German police consider surveillance through Skype
Leaked classified documents could point to a Skype and SSL intercepting system that could be launched in southern Germany next month.
In the wake of a foiled terrorist plot against U.S. installations in Germany in September, discussions began over granting police more freedom in surveillance. Federal interior minister Wolfgang Schäuble, member of the Christian Democratic Union, proposed a surveillance method that would involve the use of Trojan horses, allowing police to remotely and secretly search terror suspects' hard drives. Interior ministers failed to come to a conclusion regarding the legality of such a practice.
Two weeks ago, however, Bavarian Minister Joachim Hermann's spokespeople told German news magazine Focus that Bavaria would not wait for planned federal legislation on that matter, and put the bill forward to legalize enhanced police surveillance in Bavaria in February.
Classified documents from September 2007, leaked last week by the German political "Pirate Party," show one particular system that Bavarian police could have in place by February, and its high operating cost.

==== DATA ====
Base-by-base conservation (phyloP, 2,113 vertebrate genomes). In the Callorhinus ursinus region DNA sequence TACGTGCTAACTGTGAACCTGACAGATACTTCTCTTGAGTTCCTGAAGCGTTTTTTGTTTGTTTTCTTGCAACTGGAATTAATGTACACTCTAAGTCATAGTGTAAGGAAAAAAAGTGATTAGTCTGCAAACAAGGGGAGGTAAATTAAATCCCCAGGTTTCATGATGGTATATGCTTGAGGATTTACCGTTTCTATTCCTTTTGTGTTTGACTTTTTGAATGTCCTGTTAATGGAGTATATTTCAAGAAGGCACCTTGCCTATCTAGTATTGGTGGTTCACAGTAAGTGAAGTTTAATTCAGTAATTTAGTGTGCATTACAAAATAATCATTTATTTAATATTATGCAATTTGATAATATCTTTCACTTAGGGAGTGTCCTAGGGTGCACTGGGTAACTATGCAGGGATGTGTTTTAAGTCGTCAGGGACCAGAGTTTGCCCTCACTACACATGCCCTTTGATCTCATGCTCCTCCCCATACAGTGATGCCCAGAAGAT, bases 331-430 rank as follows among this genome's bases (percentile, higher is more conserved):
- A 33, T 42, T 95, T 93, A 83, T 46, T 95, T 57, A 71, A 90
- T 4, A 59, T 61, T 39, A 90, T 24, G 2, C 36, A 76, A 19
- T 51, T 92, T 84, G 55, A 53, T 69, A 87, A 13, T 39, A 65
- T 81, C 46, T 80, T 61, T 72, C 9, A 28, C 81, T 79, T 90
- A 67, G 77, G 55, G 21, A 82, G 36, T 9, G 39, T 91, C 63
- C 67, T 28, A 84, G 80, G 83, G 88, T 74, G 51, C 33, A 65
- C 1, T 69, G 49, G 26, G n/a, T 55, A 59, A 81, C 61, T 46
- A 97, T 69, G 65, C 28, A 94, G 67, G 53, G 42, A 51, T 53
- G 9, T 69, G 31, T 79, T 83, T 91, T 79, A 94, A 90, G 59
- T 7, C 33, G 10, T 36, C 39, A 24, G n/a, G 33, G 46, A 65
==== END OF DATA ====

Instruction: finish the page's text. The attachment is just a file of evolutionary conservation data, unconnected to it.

The system, provided by a company known as Digitask, is called a "Skype Capture Unit," and is essentially a malware client installed onto the surveillance target. It intercepts Skype voice and chat data, purportedly offering real-time streaming of hijacked content. Digitask also offered the police the ability to intercept and decrypt SSL-based communication with a "man-in-the-middle" style attack. Rental of these services would cost the Bavarian Police force €6,000 per month per instance. A further €2,500 fee would also be incurred per installation.
The document does not definitively say if this is, in fact, the system to be used. It contains language that could be construed to mean there are other companies contracted for similar services by the Bavarian police.
Hermann said he will "personally approve" everyone who is to be searched, and it will only be permitted with a justified suspicion of severest criminal offenses, like planning an act of terror.